The pressure on the finite resources of the NHS continues to increase exponentially. An ageing population and the increasing cost of medical technologies and drugs mean that NHS clinicians and managers are constantly having to find ways in which to make a little go a long way.

Patients who suffer long-term conditions make up 31% of the population, but approximately 69% of all primary and acute care budgets in England are spent on them.  5% of patients who have one or more long-term conditions account for 49% of all inpatient bed days.  Managing the long-term health care needs of patients with long-term conditions in the context of an NHS facing efficiency targets will be particularly challenging.   One method that is being considered and trialled is the introduction of telehealth programmes across the UK – a process that began in 2006 following a Department of Health paper that proposed telehealth within a whole system redesign of health and social care for people with long-term needs.

Telehealth is only the latest step change promised by the NHS to improve patient care, and the latest development in an on-going revolution that has transformed healthcare delivery. Before training as a lawyer, I practised as a nurse and manager within the NHS for nearly 20 years. The challenge then – as now - was always to deliver a service as efficiently and cost effectively as possible.    When I first began, my ward was an acute orthopaedic ward where the elderly patients would come in to have a hip or knee replacement.  They would spend weeks in bed before being carefully rehabilitated, and the discharge planning at that time merely involved calling their family to establish a good time for the patient to go home.  Years later when I left the NHS, things were very different. Patients undergoing the same procedures were discharged just a few days after a period of focused therapy/rehab. The discharge planning process started before the patient’s admission!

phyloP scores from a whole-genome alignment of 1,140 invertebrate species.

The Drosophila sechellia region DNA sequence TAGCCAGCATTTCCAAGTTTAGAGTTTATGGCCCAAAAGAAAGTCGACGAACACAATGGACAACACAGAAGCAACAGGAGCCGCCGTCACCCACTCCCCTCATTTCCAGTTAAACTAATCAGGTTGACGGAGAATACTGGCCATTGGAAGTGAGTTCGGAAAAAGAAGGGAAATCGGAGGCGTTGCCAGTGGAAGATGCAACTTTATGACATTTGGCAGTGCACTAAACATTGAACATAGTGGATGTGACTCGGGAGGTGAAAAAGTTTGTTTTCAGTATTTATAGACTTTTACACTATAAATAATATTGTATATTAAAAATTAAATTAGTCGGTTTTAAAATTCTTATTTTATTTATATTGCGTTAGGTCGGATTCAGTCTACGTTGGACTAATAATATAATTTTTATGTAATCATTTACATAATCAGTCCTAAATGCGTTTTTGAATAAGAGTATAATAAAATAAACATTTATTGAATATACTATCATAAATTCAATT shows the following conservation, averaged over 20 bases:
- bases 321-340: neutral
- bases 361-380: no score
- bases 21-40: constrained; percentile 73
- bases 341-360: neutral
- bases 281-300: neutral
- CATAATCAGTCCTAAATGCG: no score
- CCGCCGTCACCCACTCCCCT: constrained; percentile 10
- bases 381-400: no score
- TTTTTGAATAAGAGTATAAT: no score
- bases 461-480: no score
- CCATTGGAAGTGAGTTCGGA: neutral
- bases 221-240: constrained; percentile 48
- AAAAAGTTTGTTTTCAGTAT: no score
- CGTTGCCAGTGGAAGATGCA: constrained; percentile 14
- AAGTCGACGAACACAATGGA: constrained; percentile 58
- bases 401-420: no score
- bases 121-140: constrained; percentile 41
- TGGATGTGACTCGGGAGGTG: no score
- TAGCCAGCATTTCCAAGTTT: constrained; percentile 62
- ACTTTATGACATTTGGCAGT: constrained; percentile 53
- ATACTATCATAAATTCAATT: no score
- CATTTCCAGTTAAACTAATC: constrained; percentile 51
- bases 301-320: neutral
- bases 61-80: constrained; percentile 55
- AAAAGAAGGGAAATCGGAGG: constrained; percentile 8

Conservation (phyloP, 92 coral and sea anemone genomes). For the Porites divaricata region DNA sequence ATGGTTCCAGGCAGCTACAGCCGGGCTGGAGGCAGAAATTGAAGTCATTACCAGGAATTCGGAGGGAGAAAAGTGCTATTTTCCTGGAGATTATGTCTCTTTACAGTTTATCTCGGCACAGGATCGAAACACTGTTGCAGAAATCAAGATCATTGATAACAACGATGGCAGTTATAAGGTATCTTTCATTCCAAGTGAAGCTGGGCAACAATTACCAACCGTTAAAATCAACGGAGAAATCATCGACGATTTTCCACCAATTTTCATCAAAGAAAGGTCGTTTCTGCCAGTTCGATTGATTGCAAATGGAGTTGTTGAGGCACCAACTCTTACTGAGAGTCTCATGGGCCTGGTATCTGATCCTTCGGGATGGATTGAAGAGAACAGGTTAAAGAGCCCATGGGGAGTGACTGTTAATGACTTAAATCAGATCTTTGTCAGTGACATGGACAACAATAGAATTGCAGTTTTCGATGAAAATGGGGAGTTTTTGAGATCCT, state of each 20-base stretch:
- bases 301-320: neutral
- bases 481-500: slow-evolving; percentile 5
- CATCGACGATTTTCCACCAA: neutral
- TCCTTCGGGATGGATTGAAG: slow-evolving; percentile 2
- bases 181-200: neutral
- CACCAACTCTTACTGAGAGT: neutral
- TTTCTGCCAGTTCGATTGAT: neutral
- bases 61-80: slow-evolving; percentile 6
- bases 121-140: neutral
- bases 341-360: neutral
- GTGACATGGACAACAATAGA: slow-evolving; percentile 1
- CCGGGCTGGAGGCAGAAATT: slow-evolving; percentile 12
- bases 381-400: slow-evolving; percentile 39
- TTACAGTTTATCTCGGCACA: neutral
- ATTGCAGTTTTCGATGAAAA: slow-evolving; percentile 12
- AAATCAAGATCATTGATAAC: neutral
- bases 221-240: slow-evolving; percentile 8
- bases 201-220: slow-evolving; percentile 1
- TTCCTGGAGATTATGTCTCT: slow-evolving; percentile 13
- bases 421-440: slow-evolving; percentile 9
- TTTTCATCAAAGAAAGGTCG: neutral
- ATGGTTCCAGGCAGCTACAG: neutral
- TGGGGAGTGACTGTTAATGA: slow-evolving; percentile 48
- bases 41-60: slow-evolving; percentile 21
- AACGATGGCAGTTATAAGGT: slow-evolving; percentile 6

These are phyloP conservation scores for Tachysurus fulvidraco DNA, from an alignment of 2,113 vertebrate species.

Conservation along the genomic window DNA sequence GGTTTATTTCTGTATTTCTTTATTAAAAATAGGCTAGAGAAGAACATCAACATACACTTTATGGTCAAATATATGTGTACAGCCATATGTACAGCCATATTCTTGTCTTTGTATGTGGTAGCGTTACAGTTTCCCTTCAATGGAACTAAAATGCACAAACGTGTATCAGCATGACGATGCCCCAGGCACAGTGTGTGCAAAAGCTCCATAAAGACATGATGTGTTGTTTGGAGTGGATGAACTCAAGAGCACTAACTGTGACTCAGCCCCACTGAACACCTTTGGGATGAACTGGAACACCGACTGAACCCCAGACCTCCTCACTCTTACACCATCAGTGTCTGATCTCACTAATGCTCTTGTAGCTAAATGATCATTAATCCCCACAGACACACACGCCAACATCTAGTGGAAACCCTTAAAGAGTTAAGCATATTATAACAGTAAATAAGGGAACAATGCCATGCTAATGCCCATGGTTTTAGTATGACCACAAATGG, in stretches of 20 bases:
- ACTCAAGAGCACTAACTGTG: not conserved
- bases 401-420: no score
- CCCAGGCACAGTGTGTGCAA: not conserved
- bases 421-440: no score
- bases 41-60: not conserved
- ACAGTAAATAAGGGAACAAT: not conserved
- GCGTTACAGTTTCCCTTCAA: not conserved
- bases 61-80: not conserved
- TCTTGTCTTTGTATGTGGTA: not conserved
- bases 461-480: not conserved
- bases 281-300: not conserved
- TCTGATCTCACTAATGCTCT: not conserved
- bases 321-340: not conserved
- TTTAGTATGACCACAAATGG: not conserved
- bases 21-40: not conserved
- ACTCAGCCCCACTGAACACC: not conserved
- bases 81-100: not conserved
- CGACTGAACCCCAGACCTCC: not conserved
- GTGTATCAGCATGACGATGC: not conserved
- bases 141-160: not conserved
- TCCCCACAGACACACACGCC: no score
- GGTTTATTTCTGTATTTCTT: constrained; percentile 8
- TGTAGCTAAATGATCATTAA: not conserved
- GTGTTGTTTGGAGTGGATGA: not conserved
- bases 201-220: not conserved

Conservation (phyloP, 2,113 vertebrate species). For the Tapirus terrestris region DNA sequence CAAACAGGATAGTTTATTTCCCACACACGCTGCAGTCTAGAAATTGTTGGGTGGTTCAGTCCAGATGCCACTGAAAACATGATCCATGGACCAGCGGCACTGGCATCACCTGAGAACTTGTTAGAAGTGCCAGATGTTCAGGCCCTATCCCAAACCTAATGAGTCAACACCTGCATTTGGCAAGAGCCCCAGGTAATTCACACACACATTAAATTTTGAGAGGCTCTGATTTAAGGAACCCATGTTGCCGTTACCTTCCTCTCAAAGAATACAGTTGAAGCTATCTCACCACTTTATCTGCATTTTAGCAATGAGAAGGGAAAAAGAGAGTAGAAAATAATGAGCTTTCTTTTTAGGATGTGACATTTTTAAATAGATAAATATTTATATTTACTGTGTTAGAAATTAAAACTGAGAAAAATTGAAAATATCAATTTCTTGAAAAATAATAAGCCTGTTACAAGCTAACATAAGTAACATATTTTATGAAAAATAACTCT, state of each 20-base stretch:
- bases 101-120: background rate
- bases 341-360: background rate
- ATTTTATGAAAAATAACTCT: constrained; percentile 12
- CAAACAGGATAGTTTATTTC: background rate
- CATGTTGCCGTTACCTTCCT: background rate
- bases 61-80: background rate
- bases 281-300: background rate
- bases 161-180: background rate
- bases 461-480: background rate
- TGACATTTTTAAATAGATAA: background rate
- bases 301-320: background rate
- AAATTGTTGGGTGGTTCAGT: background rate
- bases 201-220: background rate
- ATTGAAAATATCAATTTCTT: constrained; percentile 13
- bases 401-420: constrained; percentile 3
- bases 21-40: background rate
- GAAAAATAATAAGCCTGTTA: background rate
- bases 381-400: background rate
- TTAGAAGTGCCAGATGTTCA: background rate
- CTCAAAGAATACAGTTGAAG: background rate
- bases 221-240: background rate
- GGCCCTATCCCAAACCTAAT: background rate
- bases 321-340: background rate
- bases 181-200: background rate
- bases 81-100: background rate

What is Telehealth and what does it offer?

Telehealth involves the remote exchange of data between a patient (in their own home) and healthcare professional (not in the patient’s home) as part of the patient’s diagnosis and healthcare management, and the benefits have primarily been in preventing unplanned hospitals admissions and facilitating early discharge. This level of reliance on technology makes me feel anxious. The NHS and other Government Departments have a poor track record of managing the introduction of new technology. Unfortunately when I was in the clinical arena, various IT systems designed to save us valuable time crashed, performed poorly and were eventually shelved.

There are obviously several areas of concern that need addressing:

  • Will the technology be sufficiently robust and reliable? If the management of patient's conditions is dependent on the technology then it will need to seamlessly fit and talk to current NHS systems.
  • What will the back-up systems and plans be? How much thought and time will be spent on planning for a system failure?
  • Has there been sufficient research to demonstrate its usefulness and will it really deliver?
  • Can you ever replace a face-to-face clinical encounter and if so what will the limits be? It will need to be in place and functioning before person to person care is withdrawn.
  • Radical changes are already being introduced into the NHS.  Is this really a suitable time to introduce this project?
  • More detailed research and peer review is required. It should be recognised that the technology will inevitably evolve at a rapid pace and the research needs to keep and maintain the same pace or it will be quickly irrelevant and out-of-date.
  • Will the proposal really mean a fall in admissions? Will the monitoring of patient’s vital signs merely result in more admissions as clinicians admit patients so as to ensure their safety and well-being?

The NHS has arguably reached or will soon reach the limits with what can be achieved by reducing length of stay and bed occupancy. There would be many of my colleagues from both the legal and medical professions arguing that things have gone too far already and that patients are discharged far too quickly. As specialist clinical negligence lawyers, our shelves are full of cases involving patients discharged too early with sometimes poor aftercare. Is it really fair to expect clinicians to make important judgements on electronic data and numbers without robust and direct patient assessments? As a lawyer, I am used to seeing negligence based on human error; the potential for errors based on this technology could be huge. The introduction of telehealth may represent another step-change in healthcare: it may also open up a new area of negligence within the clinical environment.